Five hundred and twenty-seven people invested a total of $741,250 in the renovation of Keyworth Stadium in Hamtramck. The new home for the Detroit City Football Club, Keyworth Stadium is 80 years old and in need of many repairs if it's to host DCFC as their home stadium in the years ahead. DCFC officials hoped to raise between $400,000 and $750,000 in their crowdfunding campaign.

The city revealed its Detroit Home Mortgage program this month. The mortgage program is a partnership between the city, the Obama Administration’s Detroit Federal Working Group, Clinton Global Initiative, local banks, foundations, and nonprofits. The program addresses the appraisal gap, a common hindrance to purchasing a home in the city. Now, banks will be able to make loans for the agreed upon selling price of a home and not just the appraisal number, which is often much lower than what a buyer agrees to pay.

Got a development news story to share? Email MJ Galbraith here or send him a tweet @mikegalbraith.

Cobo Square to open this spring, cap convention center renovations

Cobo Center is preparing to unveil its revamped outdoor space this spring. Dubbed Cobo Square, the 45,000-square-foot outdoor space is being touted as the capstone of a 5-year, $279-million renovation of Cobo Center. The 723,000-square-foot facility is the 17th largest convention center in the United States. It opened in 1960.

Cobo Square will have more uses than just those reserved for conventions. According to officials, it will serve to better connect Cobo Center to the community while also activating the space in between major conventions and events. Art exhibits, exercise and yoga sessions, and biergartens are just some of the programming planned for the space that is set to open this spring.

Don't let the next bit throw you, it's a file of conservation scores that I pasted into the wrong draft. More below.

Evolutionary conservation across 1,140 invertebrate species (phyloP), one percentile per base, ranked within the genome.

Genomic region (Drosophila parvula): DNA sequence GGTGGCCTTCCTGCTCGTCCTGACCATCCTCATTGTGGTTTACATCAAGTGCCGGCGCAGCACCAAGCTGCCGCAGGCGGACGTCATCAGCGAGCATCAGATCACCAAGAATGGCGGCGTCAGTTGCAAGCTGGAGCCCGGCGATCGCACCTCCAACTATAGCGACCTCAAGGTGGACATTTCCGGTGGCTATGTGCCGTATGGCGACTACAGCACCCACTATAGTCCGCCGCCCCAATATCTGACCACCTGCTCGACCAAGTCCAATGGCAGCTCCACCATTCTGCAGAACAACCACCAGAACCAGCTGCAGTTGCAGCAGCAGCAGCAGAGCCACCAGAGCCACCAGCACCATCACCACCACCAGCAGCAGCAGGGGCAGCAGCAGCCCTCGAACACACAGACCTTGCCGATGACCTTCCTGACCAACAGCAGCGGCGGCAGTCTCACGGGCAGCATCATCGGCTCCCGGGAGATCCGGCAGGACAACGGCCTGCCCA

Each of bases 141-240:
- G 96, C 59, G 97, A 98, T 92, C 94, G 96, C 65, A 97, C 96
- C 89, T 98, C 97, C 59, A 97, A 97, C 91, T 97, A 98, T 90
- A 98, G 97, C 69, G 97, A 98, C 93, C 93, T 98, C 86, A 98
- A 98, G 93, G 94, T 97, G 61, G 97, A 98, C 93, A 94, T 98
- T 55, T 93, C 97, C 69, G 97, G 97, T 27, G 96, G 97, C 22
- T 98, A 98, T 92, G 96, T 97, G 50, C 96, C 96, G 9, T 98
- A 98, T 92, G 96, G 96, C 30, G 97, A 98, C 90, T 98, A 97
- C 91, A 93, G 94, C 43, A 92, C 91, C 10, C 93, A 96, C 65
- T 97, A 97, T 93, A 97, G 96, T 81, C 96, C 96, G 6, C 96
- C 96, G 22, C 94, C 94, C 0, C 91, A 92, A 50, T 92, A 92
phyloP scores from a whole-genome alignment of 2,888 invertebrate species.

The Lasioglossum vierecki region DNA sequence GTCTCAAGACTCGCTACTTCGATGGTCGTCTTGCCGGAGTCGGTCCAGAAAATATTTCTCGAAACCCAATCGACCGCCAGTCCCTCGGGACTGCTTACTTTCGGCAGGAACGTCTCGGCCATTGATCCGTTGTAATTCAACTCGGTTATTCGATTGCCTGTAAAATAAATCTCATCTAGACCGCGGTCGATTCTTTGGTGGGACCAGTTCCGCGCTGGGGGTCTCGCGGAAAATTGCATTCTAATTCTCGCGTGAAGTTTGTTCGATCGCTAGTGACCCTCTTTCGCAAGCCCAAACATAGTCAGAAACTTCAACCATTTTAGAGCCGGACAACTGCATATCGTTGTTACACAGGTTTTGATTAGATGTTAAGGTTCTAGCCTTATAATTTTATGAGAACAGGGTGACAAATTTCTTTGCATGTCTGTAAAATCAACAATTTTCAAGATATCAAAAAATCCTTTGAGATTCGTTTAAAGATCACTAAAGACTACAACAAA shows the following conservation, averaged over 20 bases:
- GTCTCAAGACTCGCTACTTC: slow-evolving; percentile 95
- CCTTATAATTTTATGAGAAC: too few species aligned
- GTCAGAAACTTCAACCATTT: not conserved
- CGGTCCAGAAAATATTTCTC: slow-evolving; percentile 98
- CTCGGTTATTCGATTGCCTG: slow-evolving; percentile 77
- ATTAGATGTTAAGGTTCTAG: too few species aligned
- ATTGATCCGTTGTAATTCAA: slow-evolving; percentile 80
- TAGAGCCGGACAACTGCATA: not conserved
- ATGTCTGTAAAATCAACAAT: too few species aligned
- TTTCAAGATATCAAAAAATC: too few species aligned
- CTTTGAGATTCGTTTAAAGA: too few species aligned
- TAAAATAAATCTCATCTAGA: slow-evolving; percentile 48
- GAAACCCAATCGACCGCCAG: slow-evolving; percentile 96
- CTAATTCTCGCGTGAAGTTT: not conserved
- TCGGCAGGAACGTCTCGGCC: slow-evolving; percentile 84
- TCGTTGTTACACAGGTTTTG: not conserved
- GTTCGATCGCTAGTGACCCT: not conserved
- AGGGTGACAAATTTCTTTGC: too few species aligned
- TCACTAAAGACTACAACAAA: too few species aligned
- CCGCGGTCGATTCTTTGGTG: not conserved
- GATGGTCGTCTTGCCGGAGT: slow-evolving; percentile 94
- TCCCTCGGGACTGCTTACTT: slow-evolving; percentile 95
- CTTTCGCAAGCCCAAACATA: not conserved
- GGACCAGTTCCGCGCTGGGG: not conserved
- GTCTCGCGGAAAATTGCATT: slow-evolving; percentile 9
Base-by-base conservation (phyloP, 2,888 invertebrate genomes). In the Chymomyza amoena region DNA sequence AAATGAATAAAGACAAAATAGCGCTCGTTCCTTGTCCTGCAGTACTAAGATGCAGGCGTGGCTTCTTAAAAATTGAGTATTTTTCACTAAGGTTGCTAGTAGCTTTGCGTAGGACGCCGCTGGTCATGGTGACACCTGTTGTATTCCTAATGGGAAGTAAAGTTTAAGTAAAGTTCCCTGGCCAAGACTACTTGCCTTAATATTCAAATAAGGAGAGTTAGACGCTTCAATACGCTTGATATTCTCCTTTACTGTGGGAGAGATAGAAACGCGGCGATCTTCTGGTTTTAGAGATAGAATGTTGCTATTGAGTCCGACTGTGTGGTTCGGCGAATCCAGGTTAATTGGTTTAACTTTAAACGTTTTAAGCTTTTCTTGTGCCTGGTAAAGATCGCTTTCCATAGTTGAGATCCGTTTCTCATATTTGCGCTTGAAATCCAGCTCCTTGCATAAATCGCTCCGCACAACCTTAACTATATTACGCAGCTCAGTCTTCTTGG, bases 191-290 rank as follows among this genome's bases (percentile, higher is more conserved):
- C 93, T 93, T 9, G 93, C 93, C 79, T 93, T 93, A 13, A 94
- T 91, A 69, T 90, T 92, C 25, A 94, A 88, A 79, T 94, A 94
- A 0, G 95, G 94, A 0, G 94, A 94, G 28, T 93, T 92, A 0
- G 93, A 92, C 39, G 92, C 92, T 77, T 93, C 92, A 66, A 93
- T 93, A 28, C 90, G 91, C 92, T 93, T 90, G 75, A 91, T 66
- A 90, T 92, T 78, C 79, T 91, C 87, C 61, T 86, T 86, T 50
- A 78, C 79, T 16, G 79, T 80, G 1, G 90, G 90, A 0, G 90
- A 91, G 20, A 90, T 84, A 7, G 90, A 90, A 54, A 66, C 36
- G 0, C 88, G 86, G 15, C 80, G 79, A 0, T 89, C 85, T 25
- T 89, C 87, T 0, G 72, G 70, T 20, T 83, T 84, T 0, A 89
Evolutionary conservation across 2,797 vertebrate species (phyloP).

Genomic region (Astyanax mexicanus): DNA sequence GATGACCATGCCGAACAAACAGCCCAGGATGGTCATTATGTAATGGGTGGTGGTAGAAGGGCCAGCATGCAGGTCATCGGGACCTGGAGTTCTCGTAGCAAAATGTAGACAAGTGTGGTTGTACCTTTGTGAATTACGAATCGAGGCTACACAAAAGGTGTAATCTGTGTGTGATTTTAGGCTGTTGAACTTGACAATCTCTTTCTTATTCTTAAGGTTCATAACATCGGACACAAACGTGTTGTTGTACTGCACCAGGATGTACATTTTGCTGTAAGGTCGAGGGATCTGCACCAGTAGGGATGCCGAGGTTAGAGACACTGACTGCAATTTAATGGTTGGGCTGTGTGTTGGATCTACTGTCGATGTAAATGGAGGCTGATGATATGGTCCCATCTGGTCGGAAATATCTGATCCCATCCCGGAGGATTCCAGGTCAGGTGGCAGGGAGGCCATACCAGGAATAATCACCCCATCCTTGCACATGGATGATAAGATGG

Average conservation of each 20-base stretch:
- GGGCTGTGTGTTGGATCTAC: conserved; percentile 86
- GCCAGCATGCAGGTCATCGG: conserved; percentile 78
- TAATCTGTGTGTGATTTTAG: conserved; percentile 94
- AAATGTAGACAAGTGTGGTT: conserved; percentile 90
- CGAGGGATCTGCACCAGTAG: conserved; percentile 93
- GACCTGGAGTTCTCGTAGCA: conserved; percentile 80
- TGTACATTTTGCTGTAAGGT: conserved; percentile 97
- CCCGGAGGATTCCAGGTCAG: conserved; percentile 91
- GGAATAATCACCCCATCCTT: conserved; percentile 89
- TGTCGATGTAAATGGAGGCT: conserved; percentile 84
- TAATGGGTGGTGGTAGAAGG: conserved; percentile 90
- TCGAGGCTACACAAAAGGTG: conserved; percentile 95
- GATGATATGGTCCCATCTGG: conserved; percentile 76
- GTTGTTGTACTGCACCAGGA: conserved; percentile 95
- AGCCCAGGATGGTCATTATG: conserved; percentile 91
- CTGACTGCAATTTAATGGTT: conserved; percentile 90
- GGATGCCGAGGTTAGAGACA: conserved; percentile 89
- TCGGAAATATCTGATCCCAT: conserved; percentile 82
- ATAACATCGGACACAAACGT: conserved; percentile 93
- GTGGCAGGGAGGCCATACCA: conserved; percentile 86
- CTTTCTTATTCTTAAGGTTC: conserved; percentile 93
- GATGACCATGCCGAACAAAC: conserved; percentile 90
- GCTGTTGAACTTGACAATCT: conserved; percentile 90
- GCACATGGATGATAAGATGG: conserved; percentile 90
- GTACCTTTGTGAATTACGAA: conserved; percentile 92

Other recent major changes to Cobo include the addition of a state-of-the-art broadcast studio, a 160-foot by 30-foot digital sign on the building's exterior, and the conversion of the building's arena into additional convention space. The arena conversion replaced previously closed off walls with glass panes, taking advantage of the building's location on the riverfront.

"I think the most important part of the reinvention of Cobo Center was the adaptive reuse of the old arena," Thom Connors, regional vice president of Cobo Center management group SMG and general manager of Cobo, says in a statement. "By cutting part of it away and creating a new atrium, it really tied the whole renovation together and gave the view from the main concourse out to the river and across to Canada. It brings people down to the newer, improved south side of the building and the majesty of the river."